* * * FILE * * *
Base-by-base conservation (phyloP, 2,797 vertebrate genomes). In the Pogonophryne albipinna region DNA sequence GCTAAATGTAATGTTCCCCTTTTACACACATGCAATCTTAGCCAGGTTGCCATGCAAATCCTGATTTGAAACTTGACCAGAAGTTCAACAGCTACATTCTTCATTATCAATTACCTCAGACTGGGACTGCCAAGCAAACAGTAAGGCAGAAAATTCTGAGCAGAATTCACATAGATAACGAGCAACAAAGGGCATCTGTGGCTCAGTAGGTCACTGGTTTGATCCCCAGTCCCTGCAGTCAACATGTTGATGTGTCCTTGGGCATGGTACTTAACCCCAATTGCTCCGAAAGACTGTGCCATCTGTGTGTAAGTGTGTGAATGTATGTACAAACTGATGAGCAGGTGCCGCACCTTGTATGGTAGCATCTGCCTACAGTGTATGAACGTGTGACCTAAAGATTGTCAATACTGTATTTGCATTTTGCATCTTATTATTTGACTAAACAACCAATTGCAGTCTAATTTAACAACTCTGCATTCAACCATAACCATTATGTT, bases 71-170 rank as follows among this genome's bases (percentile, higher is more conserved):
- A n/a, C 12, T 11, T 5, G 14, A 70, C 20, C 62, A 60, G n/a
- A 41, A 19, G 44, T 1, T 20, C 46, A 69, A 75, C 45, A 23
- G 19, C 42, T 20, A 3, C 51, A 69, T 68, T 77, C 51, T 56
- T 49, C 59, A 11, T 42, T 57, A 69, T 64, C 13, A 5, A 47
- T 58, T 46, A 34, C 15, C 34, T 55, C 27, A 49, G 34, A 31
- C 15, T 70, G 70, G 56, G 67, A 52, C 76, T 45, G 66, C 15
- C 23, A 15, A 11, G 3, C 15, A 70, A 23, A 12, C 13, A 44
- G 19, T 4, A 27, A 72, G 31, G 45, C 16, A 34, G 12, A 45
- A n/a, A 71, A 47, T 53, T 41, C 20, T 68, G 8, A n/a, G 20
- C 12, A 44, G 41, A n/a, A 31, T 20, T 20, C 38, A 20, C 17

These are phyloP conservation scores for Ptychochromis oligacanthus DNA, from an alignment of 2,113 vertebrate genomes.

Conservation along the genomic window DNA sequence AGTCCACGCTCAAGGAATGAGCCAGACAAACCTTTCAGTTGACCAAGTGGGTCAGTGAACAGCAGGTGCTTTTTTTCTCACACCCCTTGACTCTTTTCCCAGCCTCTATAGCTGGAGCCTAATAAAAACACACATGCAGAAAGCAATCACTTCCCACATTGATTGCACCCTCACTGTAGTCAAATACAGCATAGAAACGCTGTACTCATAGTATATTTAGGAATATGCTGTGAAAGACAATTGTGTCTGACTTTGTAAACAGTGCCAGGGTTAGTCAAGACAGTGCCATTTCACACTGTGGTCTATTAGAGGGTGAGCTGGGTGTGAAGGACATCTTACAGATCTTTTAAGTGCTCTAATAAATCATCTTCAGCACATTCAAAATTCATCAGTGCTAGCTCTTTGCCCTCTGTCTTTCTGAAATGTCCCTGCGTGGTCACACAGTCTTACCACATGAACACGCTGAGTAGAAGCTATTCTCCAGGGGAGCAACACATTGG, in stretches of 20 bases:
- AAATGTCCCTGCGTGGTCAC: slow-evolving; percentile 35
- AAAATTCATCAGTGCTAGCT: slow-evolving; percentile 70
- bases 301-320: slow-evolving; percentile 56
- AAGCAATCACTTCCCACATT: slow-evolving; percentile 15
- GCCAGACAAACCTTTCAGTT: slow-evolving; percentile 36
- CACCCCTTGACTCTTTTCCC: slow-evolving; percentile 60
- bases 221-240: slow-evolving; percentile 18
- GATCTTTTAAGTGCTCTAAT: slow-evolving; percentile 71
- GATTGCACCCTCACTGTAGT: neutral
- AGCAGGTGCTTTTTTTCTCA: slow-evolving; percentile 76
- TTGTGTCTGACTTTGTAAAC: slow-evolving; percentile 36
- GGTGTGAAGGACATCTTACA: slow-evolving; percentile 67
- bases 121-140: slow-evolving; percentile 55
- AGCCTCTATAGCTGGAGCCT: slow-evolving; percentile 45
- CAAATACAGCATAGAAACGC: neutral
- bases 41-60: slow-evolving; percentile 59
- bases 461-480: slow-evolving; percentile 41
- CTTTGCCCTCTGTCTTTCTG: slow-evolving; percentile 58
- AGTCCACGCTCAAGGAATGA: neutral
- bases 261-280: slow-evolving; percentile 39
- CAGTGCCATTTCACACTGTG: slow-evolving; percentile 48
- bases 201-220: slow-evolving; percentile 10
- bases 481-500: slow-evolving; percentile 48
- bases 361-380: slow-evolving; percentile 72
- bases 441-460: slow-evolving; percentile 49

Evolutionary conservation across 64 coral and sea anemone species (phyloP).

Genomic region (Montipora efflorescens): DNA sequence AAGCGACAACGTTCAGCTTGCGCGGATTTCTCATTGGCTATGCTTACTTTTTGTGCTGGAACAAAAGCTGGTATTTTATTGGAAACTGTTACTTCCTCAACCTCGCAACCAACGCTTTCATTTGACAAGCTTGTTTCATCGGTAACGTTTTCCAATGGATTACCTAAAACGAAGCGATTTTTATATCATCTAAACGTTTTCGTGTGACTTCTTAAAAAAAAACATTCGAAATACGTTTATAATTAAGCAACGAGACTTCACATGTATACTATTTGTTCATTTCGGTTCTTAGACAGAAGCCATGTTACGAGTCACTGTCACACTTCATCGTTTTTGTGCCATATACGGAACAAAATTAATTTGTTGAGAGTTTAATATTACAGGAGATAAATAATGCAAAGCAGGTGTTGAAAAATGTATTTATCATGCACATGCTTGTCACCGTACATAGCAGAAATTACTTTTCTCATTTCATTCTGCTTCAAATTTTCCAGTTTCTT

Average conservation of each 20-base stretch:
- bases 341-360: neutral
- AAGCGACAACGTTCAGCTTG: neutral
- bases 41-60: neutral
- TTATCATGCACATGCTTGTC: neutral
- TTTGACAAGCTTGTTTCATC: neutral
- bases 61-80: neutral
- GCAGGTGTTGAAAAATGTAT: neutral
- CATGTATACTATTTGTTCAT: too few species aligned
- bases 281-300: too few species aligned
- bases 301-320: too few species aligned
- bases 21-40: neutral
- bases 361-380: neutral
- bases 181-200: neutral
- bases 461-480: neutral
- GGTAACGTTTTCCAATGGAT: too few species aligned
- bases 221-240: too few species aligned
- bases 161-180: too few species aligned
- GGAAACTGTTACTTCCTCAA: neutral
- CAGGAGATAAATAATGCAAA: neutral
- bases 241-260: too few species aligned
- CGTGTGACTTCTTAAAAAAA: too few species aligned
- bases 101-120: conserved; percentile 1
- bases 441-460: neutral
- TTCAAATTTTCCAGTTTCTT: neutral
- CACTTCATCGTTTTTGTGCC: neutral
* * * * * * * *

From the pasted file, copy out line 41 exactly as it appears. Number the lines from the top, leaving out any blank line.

Average conservation of each 20-base stretch: